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Legislating for Water: The Indian Context

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Type: Conference Paper
Author: Ramanathan, Usha
Conference: Inequality and the Commons, the Third Biennial Conference of the International Association for the Study of Common Property
Location: Washington, DC
Conf. Date: September 17-20, 1992
Date: 1992
URI: https://hdl.handle.net/10535/1478
Sector: Social Organization
Water Resource & Irrigation
Region: Middle East & South Asia
Subject(s): IASC
water resources
resource management
indigenous institutions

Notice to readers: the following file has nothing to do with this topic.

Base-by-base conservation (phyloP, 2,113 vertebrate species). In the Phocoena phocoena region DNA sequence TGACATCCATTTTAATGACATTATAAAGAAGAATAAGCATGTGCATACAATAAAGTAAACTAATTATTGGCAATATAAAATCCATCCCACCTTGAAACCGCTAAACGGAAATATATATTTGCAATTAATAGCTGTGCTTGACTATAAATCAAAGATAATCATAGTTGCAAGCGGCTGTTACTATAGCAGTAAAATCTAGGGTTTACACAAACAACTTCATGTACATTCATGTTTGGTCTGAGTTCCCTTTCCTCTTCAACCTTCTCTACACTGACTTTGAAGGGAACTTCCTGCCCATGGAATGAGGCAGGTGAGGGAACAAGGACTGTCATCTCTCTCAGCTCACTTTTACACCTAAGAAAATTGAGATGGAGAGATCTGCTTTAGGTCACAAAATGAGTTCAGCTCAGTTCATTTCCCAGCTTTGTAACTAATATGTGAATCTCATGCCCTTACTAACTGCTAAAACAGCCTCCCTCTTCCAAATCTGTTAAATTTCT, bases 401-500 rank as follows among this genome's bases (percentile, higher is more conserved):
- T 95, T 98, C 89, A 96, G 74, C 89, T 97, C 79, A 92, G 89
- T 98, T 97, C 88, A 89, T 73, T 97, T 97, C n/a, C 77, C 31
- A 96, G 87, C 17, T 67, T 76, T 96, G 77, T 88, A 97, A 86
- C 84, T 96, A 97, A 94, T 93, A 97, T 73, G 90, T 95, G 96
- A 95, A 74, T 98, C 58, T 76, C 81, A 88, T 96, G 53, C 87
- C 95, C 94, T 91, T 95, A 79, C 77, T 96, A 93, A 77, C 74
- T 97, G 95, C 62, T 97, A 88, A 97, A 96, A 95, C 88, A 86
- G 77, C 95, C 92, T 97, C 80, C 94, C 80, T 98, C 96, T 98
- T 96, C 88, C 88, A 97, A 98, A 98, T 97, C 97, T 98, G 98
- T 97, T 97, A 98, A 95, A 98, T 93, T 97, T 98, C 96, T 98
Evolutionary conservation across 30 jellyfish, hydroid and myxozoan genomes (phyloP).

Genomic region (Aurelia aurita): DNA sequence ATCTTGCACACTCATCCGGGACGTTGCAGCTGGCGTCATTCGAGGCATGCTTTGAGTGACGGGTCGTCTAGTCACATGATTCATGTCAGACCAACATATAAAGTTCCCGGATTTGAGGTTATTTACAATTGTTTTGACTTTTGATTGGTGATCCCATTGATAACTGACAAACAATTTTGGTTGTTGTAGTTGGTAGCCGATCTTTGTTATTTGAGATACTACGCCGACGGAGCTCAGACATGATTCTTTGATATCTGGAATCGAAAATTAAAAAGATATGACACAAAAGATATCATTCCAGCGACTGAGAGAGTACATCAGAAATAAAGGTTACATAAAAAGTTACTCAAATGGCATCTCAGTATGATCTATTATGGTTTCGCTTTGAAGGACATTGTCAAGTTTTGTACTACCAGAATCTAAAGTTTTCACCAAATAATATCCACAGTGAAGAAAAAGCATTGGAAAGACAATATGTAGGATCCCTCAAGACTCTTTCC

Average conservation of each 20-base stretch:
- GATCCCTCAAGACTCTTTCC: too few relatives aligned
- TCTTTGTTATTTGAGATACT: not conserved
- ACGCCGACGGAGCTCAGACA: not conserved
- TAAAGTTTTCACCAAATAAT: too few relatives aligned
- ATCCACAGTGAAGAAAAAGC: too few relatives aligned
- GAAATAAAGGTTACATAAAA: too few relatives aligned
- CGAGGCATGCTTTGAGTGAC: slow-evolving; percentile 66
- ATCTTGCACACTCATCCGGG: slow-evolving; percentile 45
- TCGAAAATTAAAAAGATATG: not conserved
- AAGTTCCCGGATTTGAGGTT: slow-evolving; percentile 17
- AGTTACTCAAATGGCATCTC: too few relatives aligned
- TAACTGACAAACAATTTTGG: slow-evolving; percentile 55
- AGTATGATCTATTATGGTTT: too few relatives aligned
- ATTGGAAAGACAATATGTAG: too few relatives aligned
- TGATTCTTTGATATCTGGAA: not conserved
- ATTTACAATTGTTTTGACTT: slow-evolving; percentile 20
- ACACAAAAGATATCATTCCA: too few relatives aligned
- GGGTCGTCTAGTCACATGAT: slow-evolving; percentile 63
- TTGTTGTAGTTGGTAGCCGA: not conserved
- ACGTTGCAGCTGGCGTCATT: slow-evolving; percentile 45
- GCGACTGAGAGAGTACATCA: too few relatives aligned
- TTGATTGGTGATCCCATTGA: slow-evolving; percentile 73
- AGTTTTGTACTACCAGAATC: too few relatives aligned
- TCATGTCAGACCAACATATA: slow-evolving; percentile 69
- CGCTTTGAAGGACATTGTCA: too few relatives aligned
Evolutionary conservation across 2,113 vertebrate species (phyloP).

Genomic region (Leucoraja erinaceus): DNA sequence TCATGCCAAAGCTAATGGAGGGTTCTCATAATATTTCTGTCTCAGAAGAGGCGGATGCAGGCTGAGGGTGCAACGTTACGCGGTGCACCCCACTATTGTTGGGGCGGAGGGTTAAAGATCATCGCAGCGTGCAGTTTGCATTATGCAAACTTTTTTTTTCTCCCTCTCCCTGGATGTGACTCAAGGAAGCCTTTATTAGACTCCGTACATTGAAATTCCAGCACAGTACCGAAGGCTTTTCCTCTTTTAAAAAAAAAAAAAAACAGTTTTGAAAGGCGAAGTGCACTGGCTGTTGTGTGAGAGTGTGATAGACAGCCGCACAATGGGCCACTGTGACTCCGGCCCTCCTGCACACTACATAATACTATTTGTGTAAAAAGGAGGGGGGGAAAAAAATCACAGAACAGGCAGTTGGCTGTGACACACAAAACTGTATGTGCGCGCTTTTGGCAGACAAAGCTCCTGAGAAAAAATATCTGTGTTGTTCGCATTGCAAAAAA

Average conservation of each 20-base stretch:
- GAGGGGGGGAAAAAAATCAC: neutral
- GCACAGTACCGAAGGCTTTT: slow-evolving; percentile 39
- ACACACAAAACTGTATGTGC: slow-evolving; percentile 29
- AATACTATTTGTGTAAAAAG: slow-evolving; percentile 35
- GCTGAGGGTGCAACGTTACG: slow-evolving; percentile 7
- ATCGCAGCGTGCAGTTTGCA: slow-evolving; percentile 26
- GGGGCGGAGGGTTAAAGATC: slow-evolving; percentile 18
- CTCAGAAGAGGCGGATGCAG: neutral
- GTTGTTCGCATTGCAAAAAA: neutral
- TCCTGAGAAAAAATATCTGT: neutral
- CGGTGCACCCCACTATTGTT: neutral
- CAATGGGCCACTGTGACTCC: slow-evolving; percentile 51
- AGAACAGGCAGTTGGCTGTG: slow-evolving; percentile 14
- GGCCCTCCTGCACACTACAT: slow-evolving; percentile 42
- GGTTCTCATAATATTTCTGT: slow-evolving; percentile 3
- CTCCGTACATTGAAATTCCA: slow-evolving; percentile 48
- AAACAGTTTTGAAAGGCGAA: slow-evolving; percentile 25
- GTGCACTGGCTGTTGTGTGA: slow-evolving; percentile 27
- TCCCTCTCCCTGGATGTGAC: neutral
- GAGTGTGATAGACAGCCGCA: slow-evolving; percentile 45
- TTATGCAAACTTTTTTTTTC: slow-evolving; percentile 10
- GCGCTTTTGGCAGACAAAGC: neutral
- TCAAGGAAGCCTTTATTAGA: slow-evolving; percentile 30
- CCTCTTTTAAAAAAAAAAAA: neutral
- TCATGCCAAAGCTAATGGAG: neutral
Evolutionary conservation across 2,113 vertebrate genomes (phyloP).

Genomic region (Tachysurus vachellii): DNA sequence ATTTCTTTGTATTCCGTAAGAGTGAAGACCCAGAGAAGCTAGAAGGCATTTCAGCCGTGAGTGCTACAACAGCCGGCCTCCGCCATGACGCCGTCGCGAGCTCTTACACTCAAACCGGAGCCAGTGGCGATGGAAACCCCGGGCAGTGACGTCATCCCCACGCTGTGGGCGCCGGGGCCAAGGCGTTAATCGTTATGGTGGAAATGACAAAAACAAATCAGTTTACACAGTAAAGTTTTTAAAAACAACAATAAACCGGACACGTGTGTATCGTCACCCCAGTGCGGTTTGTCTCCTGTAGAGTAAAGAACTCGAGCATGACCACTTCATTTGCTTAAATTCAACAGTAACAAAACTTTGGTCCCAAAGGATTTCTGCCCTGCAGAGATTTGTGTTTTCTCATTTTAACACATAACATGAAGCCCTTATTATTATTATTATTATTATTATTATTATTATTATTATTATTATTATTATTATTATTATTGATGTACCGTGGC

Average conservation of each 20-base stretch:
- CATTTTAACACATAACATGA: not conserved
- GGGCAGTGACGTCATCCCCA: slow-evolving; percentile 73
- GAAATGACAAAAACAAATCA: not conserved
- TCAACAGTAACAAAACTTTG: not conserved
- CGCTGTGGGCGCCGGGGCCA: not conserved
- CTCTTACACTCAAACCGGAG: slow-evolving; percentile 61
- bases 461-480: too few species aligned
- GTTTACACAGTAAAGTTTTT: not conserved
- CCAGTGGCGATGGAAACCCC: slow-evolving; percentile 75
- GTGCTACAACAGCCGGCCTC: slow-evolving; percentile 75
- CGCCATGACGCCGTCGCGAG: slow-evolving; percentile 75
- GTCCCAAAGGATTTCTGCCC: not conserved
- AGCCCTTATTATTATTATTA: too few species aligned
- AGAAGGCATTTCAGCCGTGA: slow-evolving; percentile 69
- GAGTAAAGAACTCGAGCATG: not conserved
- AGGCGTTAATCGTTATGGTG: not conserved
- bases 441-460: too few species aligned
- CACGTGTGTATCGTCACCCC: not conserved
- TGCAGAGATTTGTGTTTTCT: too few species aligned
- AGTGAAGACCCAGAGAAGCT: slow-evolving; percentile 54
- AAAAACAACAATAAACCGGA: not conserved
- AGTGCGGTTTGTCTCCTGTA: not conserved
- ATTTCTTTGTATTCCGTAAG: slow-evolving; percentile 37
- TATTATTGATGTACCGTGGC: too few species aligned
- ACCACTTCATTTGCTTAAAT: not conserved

Abstract: "Statute law and state control in the arena of water management have reinforced each in their development. The span of history of statutory water law in India is less than 130 years, but it has acquired an aura of the eternal which makes the questionings of its fundaments difficult. The experience of the making of such law, its working and its effect does not lend itself to an endorsement of the now-presumed sanctity of statute law. "The advent of statute law, has provided fertile ground for the unreined growth of an intrusive state. Consequently, and relentlessly, it has attacked indigenous, and community-based, systems of control and management of water. Statute law has propounded its own set of values and priorities which have forcibly replaced those learned and cultivated through extended periods of a community's history. "An exegesis of the statutory experience of water law has exposed its purpose, and effect to be less than noble. This paper is an exercise in explaining, both in its process and its substance, the true nature of statute and unwisdom of dependency on this capricious state device."

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